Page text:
Measuring digital maturity provides a clearer picture

The importance of having an online presence to help customers as much as possible has taken on a whole new meaning in recent times. Even before COVID-19, however, marketers were going through one of the most revolutionary periods in the industry in the last 25 years: the most digitally savvy marketers were already indicating that data and technology were enabling them to make a generational leap from the era of precision to the era of prediction. The pandemic only changed the conception of digital marketing from a strategy for the future to one of survival.

Prior to the COVID-19 crisis, many marketers were already working in a sort of “emergency response mode,” for example, when dealing with existing or anticipated regulatory changes, or trying to keep up with ongoing technological changes. However, most of them focused on short-term positioning and gaps, rather than on ways to accelerate the long-term strategy by developing durable infrastructures that would anticipate the changes expected in the next two to five years. Suddenly, COVID-19 was added to this situation, and we now know that consumers have accelerated digital habits and will maintain many of these new online behaviorsbeyond the pandemic.

To attract the attention of these new customers, brands must move from a digital response to a digital transformation, with a unified, data-driven strategy that fully embraces their community, platforms and processes. Marketing managers can be responsible for driving this digital transformation.

It is important for marketing managers to put aside the crisis for a moment and analyze how to measure their digital maturity in order to create a data-driven marketing strategy that provides metrics for the next 24 months. They must also consider whether such a strategy is durable and adequate for the industry challenges that may arise or whether it entails the risk of the company falling behind more digitally mature competitors.

How digital maturity is measured

A marketer’s digital maturity is measured by his or her ability to use technology and data to deliver the right message to the right person at the right time. The digital maturity framework developed by Google and BCG helps brands“firm up their technical and organizational resources” and guides companies on their journey to data-driven attribution and marketing.

Before the pandemic, few brands realized the full potential of data-driven marketing. However, according to a study by Google and the Massachusetts Institute of Technology (MIT), 60% of marketers said that data-driven attribution is critical to understanding valuable customer journeys.1 Marketers can help companies work collaboratively across teams to generate better data, use this information to understand audiences in detail, reach these users across multiple channels, and apply agile processes to quickly change strategies when necessary.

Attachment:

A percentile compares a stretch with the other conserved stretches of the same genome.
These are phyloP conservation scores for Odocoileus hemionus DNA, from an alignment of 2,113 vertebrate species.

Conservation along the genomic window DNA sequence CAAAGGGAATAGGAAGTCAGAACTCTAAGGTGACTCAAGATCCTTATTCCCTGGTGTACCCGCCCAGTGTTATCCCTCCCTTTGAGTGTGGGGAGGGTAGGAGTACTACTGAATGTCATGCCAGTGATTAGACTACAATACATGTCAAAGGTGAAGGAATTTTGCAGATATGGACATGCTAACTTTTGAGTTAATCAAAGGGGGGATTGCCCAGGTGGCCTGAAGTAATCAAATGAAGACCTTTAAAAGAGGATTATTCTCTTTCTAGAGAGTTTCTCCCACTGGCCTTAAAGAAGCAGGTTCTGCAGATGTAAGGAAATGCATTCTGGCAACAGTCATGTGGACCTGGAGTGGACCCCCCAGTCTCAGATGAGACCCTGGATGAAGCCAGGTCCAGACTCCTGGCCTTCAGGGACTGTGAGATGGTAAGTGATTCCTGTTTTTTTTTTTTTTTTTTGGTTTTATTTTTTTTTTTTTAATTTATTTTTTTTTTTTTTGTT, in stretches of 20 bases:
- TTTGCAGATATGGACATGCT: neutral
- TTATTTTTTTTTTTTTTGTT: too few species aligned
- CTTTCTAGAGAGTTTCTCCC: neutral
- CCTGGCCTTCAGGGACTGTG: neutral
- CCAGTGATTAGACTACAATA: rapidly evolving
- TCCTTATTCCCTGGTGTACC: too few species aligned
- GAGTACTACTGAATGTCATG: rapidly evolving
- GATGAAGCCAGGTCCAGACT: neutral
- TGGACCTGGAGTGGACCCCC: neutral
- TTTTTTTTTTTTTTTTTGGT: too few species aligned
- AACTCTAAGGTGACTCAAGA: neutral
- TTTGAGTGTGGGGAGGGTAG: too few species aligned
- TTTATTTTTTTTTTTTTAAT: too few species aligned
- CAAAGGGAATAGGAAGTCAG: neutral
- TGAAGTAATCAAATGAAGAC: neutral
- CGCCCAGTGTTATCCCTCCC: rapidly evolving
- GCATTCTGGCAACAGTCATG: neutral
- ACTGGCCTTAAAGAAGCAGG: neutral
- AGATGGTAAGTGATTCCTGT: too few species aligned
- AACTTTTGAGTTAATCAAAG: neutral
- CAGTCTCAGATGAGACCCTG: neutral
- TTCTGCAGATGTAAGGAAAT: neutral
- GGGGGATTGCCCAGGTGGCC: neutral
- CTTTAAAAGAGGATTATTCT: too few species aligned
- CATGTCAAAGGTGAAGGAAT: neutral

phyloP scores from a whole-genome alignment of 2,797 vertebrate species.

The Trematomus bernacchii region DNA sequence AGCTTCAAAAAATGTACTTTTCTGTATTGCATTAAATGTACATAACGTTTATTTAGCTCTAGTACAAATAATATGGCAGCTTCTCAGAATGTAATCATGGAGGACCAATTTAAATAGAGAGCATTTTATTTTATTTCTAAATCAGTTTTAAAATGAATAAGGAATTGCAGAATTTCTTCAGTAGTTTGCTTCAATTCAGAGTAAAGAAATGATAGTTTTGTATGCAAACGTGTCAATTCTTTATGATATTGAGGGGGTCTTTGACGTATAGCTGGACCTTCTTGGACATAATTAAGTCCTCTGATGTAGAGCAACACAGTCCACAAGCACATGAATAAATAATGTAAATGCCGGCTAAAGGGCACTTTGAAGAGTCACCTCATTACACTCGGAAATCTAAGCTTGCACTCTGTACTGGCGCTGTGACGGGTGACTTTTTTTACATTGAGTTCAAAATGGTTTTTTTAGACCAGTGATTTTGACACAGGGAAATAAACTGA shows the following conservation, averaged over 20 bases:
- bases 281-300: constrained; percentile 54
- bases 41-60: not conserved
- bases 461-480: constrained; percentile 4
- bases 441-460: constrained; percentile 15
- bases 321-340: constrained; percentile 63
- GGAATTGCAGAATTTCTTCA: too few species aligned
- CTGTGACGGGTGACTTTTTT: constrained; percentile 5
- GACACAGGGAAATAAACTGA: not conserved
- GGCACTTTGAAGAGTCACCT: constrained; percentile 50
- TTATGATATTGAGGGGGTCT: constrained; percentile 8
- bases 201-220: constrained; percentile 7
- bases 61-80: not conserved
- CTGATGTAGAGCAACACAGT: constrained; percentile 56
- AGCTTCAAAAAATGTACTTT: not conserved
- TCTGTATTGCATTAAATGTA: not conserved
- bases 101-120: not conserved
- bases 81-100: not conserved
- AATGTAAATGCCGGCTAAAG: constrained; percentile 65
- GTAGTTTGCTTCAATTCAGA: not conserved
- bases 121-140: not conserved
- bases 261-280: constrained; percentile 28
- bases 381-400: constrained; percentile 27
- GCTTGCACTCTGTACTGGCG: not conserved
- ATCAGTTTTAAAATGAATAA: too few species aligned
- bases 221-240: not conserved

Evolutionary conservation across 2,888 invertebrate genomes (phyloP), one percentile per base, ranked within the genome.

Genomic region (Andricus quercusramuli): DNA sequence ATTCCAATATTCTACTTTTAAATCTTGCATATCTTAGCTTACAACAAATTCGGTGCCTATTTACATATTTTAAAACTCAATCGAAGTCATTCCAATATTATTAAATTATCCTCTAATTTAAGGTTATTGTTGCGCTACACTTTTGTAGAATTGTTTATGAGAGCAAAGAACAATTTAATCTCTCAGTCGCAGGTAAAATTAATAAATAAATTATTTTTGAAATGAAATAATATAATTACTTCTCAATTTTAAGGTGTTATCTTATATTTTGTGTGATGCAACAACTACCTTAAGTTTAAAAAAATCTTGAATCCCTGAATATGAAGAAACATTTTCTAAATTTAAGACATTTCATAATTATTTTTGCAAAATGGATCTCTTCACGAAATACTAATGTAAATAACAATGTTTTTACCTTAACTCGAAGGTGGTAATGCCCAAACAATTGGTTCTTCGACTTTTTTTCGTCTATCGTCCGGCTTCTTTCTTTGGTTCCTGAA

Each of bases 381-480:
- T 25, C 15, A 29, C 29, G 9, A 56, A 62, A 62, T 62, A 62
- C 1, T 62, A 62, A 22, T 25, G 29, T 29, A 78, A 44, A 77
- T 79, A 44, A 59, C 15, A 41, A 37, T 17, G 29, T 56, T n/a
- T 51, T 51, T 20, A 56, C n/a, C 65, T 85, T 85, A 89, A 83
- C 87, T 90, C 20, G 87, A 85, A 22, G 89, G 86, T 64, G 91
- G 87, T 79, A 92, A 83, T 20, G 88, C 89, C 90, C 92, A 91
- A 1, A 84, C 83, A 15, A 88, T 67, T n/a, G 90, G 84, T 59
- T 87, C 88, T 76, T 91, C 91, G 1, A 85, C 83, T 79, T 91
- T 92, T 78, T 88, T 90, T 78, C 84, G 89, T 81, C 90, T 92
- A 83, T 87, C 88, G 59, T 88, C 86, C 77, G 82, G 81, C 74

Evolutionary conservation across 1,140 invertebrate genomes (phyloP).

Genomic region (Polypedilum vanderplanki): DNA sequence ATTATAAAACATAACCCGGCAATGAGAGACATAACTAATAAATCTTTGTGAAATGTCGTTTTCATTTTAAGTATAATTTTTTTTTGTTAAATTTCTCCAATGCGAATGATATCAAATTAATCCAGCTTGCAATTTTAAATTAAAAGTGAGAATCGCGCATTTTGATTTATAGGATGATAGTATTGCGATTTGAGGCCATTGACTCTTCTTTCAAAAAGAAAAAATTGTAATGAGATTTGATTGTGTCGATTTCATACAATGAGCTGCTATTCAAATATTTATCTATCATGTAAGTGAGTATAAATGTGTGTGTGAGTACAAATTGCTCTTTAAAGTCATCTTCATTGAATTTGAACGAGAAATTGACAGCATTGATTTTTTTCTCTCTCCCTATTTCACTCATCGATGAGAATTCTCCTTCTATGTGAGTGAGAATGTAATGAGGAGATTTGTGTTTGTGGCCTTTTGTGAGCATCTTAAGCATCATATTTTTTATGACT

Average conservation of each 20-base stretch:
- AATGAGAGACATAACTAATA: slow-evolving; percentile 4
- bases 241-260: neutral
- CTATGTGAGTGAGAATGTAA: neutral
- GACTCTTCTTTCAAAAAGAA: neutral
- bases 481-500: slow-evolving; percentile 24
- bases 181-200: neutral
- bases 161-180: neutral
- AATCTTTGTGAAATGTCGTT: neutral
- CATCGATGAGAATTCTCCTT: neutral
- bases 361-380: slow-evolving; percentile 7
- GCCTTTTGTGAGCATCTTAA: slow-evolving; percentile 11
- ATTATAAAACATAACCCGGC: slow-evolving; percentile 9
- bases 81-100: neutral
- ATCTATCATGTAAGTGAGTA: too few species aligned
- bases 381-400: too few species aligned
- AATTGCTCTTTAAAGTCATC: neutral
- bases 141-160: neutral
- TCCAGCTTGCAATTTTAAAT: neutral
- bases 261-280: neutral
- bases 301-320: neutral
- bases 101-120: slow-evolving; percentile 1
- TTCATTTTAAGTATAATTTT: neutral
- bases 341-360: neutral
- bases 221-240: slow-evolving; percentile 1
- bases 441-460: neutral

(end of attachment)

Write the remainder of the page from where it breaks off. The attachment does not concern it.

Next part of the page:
To measure digital maturity, the company’s approach to six key areas is examined:

  1. Organization: digital maturity starts with the organization and requires a multidisciplinary approach, as well as collaboration and buy-in from all teams involved. The most digitally mature companies are those where the use of digital media is promoted from the CEO function downwards and not just upwards.
  2. Attribution: digital tagging and tracking tools enable teams to accurately measure and assess customer touch points. These statistics are then used to support strategies and allow marketers to make data-driven decisions regarding campaigns.
  3. Elements and ads: data and statistics are key to creating intuitive and relevant experiences that drive attention to the desired content across different digital touchpoints. Digital ads also allow marketers to quickly test what works and what doesn’t, and then make appropriate changes based on emerging events and consumer trends around the world.
  4. Audience: thanks to all these platform and digital campaign statistics, digitally mature companies can leverage source and third-party data to clearly understand audience segments and their needs throughout the funnel.
  5. Access: Digital media allows marketers to expand reach and target key audiences across different channels and types of ad inventory, all with appropriate levels of control.
  6. Automation: companies with greater digital maturity can quickly adjust campaigns and creative without overloading their teams, as they use machine learning to automate processes and detect new trends and opportunities.

Measuring digital maturity provides a clearer picture

Each company’s digital transformation is unique and can be at different stages. Some marketers may focus on certain aspects and overlook others. In order to prioritize, it is necessary to identify the areas where the greatest impact can be achieved. This process takes years and will yield some of the greatest benefits in a matter of months if a properly prioritized vision is in place.

Google’s Digital Maturity Benchmark tool allows you to identify strengths, weaknesses and gaps through a series of 50 specific questions to analyze where your company is on the digital maturity scale. In turn, it creates a customized report with suggestions for moving up the measurement scale.

Understanding where a company sits in this framework gives marketers a better picture of what needs to be done to accelerate that generational leap and capture the attention of new digital consumers.

Excerpted from: Connect Americas

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